Vincenzo Nibali: There's still time to think about my race programme

Vincenzo Nibali has so far refused to reveal his major goals of the 2016 season. Astana team manager Alexander Vinokourov has told Cyclingnews that Nibali will target the Giro d'Italia, while Fabio Aru is team leader for the Tour de France. However Nibali is also keen to ride the Tour and then go on to ride the Olympic road race in Rio. He has so far refused to accept the idea that he cannot decide his own Grand Tour goals, even if 2016 is the final year of his current contract with the Astana team.

Nibali now admits he had a difficult 2015. He was the defending Tour de France winner after dominating the race in 2014, yet he struggled to be competitive in the build-up to July and then lost time in the echelons on stage 2. He lost any chance of overall victory in the Pyrenees but bounced back to win a stage in the Alps and was fourth overall behind Chris Froome (Team Sky). He was disqualified from the Vuelta a Espana on stage 2 for holding onto his team car but bounced back with a show of anger and won Il Lombardia with a daring solo attack in the hills.

Nibali turned 31 on November 14 but insists he remains determined and focused for the new season, after spending the winter at home with his family and training for 2016.

Cyclingnews: You recently said you prefer to go to races feeling happy than feeling angry, perhaps referring to pressure in the Astana team during 2015. Is that true?

Vincenzo Nibali: I've always felt that way. It was like that when I was with Liquigas, which was more like a big family. I've had some great moments at Astana and then other moments when things were more difficult. But when you leave home and you're happy and focused on doing well, I believe that things work out better, that good results will always come along.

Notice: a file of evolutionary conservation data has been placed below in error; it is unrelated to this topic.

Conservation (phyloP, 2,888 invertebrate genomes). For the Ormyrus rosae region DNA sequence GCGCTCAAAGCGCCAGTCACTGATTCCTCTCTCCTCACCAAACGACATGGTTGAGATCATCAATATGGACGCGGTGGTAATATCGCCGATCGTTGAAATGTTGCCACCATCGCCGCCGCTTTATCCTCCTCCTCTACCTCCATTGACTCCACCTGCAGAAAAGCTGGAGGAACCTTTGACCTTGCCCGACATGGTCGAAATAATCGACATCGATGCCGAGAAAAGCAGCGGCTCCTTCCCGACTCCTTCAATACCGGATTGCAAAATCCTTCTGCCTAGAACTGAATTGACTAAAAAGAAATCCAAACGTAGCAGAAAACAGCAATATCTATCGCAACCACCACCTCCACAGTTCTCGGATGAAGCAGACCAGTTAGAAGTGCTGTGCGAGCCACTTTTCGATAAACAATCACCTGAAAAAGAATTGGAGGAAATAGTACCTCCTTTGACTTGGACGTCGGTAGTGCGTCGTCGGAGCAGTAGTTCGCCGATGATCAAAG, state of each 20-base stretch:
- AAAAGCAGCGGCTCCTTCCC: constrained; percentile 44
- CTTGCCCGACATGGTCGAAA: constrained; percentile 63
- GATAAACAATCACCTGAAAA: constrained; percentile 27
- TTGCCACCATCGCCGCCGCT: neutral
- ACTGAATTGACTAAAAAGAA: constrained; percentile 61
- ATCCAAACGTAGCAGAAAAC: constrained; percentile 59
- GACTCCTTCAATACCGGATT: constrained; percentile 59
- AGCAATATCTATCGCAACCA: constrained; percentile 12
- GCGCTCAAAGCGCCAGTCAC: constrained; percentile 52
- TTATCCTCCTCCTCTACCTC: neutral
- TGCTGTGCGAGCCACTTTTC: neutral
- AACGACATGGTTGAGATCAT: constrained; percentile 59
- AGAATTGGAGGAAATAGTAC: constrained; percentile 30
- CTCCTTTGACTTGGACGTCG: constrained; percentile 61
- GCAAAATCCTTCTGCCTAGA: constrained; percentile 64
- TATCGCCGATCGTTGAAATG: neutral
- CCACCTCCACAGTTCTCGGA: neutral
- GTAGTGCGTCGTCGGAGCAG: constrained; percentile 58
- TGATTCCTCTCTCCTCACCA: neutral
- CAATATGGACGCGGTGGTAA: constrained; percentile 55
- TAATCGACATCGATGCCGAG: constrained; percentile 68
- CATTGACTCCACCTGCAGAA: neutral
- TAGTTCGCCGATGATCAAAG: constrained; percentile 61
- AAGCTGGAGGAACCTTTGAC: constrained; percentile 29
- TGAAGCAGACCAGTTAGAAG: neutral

CN: Is it a question of character?

VN: Perhaps. I've got a strange character in some ways, which doesn't allow people to really understand me. I can seem closed sometimes, while I think I'm actually pretty friendly, I like to be happy in life and be happy when I'm racing. I'm perhaps somewhat introverted because I don't express my emotions, I keep them inside me. But I always remember the good moments, the special moments of my career. Perhaps I don't seem especially friendly and I can be a little jealous sometimes but I never forget my real friendships.

VN: Of course. Last year the problems for the team concerning our licence disrupted everything and everybody, especially me, because I'd won the Tour de France and had been very busy during the winter. I wasn't fully focused on the bike and on my training during the winter and so things became worse at the start of 2015. That meant I was under pressure during the spring and the stress built up slowly and came out at the Tour de France.

Fortunately this year I'm more relaxed after having a good break. 2015 was a difficult season but at the end of day I got some good results that pleased me personally. I finished the season on a high by winning Il Lombardia.